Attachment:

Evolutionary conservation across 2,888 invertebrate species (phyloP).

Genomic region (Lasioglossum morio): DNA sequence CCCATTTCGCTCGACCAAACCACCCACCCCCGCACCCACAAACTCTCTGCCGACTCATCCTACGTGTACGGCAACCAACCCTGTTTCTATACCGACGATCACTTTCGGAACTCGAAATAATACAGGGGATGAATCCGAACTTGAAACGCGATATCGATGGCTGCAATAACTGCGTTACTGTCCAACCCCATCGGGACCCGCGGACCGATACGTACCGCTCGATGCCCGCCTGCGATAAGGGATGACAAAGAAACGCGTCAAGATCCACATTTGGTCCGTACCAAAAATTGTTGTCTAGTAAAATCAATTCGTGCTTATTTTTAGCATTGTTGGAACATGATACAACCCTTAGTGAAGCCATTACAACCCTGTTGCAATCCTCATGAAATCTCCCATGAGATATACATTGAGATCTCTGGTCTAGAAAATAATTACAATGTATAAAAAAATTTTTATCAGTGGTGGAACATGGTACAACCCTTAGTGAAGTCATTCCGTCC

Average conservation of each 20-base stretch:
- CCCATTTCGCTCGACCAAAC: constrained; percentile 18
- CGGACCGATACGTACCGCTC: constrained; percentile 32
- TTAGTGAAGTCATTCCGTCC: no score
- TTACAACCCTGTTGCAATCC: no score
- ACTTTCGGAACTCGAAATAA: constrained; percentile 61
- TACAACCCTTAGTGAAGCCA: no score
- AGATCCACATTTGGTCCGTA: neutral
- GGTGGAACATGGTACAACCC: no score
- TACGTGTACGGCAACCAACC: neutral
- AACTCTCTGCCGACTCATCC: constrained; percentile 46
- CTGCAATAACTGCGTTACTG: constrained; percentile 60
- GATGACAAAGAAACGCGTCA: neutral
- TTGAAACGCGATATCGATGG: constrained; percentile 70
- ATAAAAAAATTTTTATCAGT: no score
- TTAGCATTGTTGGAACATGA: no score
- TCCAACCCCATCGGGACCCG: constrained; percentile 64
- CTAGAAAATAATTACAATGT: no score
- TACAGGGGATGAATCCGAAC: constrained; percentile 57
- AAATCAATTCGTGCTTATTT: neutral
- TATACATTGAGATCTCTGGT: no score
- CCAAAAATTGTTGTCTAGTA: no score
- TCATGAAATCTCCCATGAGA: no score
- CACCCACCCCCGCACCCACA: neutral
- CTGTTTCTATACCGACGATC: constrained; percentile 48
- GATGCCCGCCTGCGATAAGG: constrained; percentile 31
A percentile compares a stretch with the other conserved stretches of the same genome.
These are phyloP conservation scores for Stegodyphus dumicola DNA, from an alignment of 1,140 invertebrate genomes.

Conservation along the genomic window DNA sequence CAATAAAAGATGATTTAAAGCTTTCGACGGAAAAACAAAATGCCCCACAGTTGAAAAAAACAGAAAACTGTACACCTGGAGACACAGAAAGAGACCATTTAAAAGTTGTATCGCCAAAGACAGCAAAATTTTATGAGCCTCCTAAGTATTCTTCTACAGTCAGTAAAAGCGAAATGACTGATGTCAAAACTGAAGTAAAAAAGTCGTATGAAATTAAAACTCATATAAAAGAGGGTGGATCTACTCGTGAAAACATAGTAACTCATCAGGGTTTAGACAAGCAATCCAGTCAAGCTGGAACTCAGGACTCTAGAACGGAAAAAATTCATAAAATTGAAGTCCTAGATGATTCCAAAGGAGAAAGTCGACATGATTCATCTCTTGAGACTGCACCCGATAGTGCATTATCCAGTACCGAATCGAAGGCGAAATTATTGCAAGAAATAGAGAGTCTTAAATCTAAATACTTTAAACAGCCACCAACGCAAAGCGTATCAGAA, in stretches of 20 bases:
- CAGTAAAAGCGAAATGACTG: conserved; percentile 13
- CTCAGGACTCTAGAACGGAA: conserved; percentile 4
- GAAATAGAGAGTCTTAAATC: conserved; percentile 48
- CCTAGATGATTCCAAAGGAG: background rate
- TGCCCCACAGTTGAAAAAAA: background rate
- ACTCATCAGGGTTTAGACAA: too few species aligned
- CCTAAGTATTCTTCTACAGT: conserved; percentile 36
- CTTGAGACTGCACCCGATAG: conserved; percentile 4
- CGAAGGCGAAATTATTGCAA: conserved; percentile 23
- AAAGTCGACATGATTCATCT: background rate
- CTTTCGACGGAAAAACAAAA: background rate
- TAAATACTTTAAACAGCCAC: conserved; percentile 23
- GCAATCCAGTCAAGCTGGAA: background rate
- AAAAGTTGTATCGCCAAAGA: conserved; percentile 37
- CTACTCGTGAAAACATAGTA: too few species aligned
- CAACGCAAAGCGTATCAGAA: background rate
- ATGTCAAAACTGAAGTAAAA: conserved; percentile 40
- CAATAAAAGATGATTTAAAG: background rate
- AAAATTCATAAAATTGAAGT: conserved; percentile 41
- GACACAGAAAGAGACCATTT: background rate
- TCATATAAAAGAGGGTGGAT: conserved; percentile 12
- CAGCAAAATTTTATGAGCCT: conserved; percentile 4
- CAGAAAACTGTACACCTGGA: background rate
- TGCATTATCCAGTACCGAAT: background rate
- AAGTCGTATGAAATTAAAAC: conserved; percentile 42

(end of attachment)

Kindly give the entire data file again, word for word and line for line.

Evolutionary conservation across 2,888 invertebrate species (phyloP).

Genomic region (Lasioglossum morio): DNA sequence CCCATTTCGCTCGACCAAACCACCCACCCCCGCACCCACAAACTCTCTGCCGACTCATCCTACGTGTACGGCAACCAACCCTGTTTCTATACCGACGATCACTTTCGGAACTCGAAATAATACAGGGGATGAATCCGAACTTGAAACGCGATATCGATGGCTGCAATAACTGCGTTACTGTCCAACCCCATCGGGACCCGCGGACCGATACGTACCGCTCGATGCCCGCCTGCGATAAGGGATGACAAAGAAACGCGTCAAGATCCACATTTGGTCCGTACCAAAAATTGTTGTCTAGTAAAATCAATTCGTGCTTATTTTTAGCATTGTTGGAACATGATACAACCCTTAGTGAAGCCATTACAACCCTGTTGCAATCCTCATGAAATCTCCCATGAGATATACATTGAGATCTCTGGTCTAGAAAATAATTACAATGTATAAAAAAATTTTTATCAGTGGTGGAACATGGTACAACCCTTAGTGAAGTCATTCCGTCC

Average conservation of each 20-base stretch:
- CCCATTTCGCTCGACCAAAC: constrained; percentile 18
- CGGACCGATACGTACCGCTC: constrained; percentile 32
- TTAGTGAAGTCATTCCGTCC: no score
- TTACAACCCTGTTGCAATCC: no score
- ACTTTCGGAACTCGAAATAA: constrained; percentile 61
- TACAACCCTTAGTGAAGCCA: no score
- AGATCCACATTTGGTCCGTA: neutral
- GGTGGAACATGGTACAACCC: no score
- TACGTGTACGGCAACCAACC: neutral
- AACTCTCTGCCGACTCATCC: constrained; percentile 46
- CTGCAATAACTGCGTTACTG: constrained; percentile 60
- GATGACAAAGAAACGCGTCA: neutral
- TTGAAACGCGATATCGATGG: constrained; percentile 70
- ATAAAAAAATTTTTATCAGT: no score
- TTAGCATTGTTGGAACATGA: no score
- TCCAACCCCATCGGGACCCG: constrained; percentile 64
- CTAGAAAATAATTACAATGT: no score
- TACAGGGGATGAATCCGAAC: constrained; percentile 57
- AAATCAATTCGTGCTTATTT: neutral
- TATACATTGAGATCTCTGGT: no score
- CCAAAAATTGTTGTCTAGTA: no score
- TCATGAAATCTCCCATGAGA: no score
- CACCCACCCCCGCACCCACA: neutral
- CTGTTTCTATACCGACGATC: constrained; percentile 48
- GATGCCCGCCTGCGATAAGG: constrained; percentile 31
A percentile compares a stretch with the other conserved stretches of the same genome.
These are phyloP conservation scores for Stegodyphus dumicola DNA, from an alignment of 1,140 invertebrate genomes.

Conservation along the genomic window DNA sequence CAATAAAAGATGATTTAAAGCTTTCGACGGAAAAACAAAATGCCCCACAGTTGAAAAAAACAGAAAACTGTACACCTGGAGACACAGAAAGAGACCATTTAAAAGTTGTATCGCCAAAGACAGCAAAATTTTATGAGCCTCCTAAGTATTCTTCTACAGTCAGTAAAAGCGAAATGACTGATGTCAAAACTGAAGTAAAAAAGTCGTATGAAATTAAAACTCATATAAAAGAGGGTGGATCTACTCGTGAAAACATAGTAACTCATCAGGGTTTAGACAAGCAATCCAGTCAAGCTGGAACTCAGGACTCTAGAACGGAAAAAATTCATAAAATTGAAGTCCTAGATGATTCCAAAGGAGAAAGTCGACATGATTCATCTCTTGAGACTGCACCCGATAGTGCATTATCCAGTACCGAATCGAAGGCGAAATTATTGCAAGAAATAGAGAGTCTTAAATCTAAATACTTTAAACAGCCACCAACGCAAAGCGTATCAGAA, in stretches of 20 bases:
- CAGTAAAAGCGAAATGACTG: conserved; percentile 13
- CTCAGGACTCTAGAACGGAA: conserved; percentile 4
- GAAATAGAGAGTCTTAAATC: conserved; percentile 48
- CCTAGATGATTCCAAAGGAG: background rate
- TGCCCCACAGTTGAAAAAAA: background rate
- ACTCATCAGGGTTTAGACAA: too few species aligned
- CCTAAGTATTCTTCTACAGT: conserved; percentile 36
- CTTGAGACTGCACCCGATAG: conserved; percentile 4
- CGAAGGCGAAATTATTGCAA: conserved; percentile 23
- AAAGTCGACATGATTCATCT: background rate
- CTTTCGACGGAAAAACAAAA: background rate
- TAAATACTTTAAACAGCCAC: conserved; percentile 23
- GCAATCCAGTCAAGCTGGAA: background rate
- AAAAGTTGTATCGCCAAAGA: conserved; percentile 37
- CTACTCGTGAAAACATAGTA: too few species aligned
- CAACGCAAAGCGTATCAGAA: background rate
- ATGTCAAAACTGAAGTAAAA: conserved; percentile 40
- CAATAAAAGATGATTTAAAG: background rate
- AAAATTCATAAAATTGAAGT: conserved; percentile 41
- GACACAGAAAGAGACCATTT: background rate
- TCATATAAAAGAGGGTGGAT: conserved; percentile 12
- CAGCAAAATTTTATGAGCCT: conserved; percentile 4
- CAGAAAACTGTACACCTGGA: background rate
- TGCATTATCCAGTACCGAAT: background rate
- AAGTCGTATGAAATTAAAAC: conserved; percentile 42